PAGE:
Werner's Blog — Opinion, Analysis, Commentary
Liquefied natural gas: markets and prices

British Columbia is poised to become a major exporter of liquefied natural gas (LNG). There are many questions about LNG technologies, environmental impact, and the economics of LNG markets. In my blog I will try answer some of them over the next weeks and months. First up: the economics of LNG with a look at markets and prices. Prices for LNG are determined by supply and demand, and there are big uncertainties about both.

‘Prices for LNG are determined by supply and demand, and there are big uncertainties about both.’

Markets for natural gas are structured differently in different world regions. In North America, natural gas markets are spot markets where supply and demand determine prices. In Europe, natural gas prices are often determined through long-term contracts, while some supplies are traded in spot markets. Natural gas in Asian markets is often imported as liquefied gas because there are few local sources. As a result of these geographic segmentations, there are distinct prices for natural gas in the North America and Europe, and for LNG in Asia. The chart below shows the evolution of three benchmark prices (not corrected for inflation) since 1980. The data were obtained from the World Bank. The North American benchmark price is known as the "Henry-Hub price," named after a distribution hub in Louisiana where major gas pipelines meet.

Natural Gas Markets: Prices 1980-2014

Prices above are quoted in US dollars per Gigajoule, although in some markets (in particular in North America) it is still common to use antiquated imperial measures rather than modern metric measuers. In those markets prices are often quoted by million British thermal units (MMbtu). Fortunately, 1 Gigajoule is almost the same as 1 MMbtu. (Precisely, 1 MMbtu equals 1.05587 GJ).

What is most noticeable in the chart is that LNG prices tend to be higher than the natural gas prices in Europe, which in turn are higher than in North America. Hydraulic fracturing has led to a significant increase in natural gas supplies in the United States and Canada, and this has kept prices low in recent years. LNG prices also tend to be higher than natural gas prices because of the cost of liquefaction and transportation. Natural gas prices peaked shortly before the global recession in 2008/2009 and dropped sharply during the recession. In North America, fracking kept prices low afterwards, but natural gas prices recovered in Europe.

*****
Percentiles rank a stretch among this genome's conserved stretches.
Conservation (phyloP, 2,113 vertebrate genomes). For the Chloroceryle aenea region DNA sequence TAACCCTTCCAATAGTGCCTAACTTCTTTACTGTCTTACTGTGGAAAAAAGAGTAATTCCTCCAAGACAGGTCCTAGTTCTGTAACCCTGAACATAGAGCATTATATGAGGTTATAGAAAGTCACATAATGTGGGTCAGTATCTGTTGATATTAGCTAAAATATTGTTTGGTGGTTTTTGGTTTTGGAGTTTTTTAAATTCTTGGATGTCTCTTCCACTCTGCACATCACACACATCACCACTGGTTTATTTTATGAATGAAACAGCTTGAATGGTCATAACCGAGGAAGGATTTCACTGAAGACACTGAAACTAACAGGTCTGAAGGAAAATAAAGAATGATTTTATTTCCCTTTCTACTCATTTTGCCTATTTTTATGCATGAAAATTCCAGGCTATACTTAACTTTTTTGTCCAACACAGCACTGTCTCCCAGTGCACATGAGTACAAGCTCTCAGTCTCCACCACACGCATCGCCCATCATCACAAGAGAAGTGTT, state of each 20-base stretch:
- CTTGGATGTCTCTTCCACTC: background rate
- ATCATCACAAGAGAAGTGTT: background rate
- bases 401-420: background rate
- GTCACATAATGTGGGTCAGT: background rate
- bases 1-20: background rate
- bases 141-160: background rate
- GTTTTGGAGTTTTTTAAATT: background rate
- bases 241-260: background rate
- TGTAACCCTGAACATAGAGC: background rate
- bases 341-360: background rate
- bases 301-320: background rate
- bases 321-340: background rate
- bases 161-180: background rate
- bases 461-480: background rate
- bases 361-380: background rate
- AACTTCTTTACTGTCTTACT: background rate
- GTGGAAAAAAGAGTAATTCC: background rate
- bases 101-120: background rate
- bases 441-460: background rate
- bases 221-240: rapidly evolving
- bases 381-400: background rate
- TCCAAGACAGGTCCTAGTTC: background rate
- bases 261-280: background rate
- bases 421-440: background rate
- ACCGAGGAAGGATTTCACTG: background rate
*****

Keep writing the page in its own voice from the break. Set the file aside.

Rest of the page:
The next chart shows a close-up view of natural gas and LNG prices since 2010. After the Fukushima nuclear incident in Japan, the country halted operations of its nuclear reactors and had to start importing LNG to meet its energy demand. During 2011, LNG prices rose from about $10 per GJ to about $16 per GJ. Prices have remained at this high level since.

Natural Gas Markets: Prices 2010-2014

Historically, natural gas prices followed oil prices. In many long-term contracts natural gas pries were even linked directly to oil prices because these fossil fuels were seen as direct substitutes (1 MMbtu has the energy content of one-sixth of a barrel of oil). However, the link between oil and gas prices has been broken in recent years because of different dynamics in the two industries. While it still holds that fossil fuels are substitutes in the long run, in the short run prices can and do differ substantially.

For LNG, the key question is whether prices will remain at the lofty heights seen since 2011. The answer to that question is of course: supply and demand. On the supply side, more LNG facilities are being built around the world, driven by increasing availability of gas reservoirs due to hydraulic fracturing. On the demand side, Japan is on a course back to nuclear power, which will dampen their demand of LNG significantly. China's economic growth is slowing down, and this may also dampen its demand for LNG. At the same time, China is aggressively expanding other energy sources, in particular nuclear energy. China's goal is to become less reliant on energy imports. It is possible that LNG demand may go up if Europe carries out sanctions against Russia, which could stop exports of Russian natural gas to Western Europe. On balance, I find it difficult to trust the rosy forecasts that predict that China wil quadruple its imports of LNG by 2020.

In the National Post of July 11, 2014, Henning Gloystein poses the question: Could failing natural gas prices kill some LNG projects? This is an important and troubling question for the nascent LNG industry in British Columbia.

Posted on Sunday, October 26, 2014 at 10:30 — #Energy | #LNG
© 2024  Prof. Werner Antweiler, University of British Columbia.
[Sauder School of Business] [The University of British Columbia]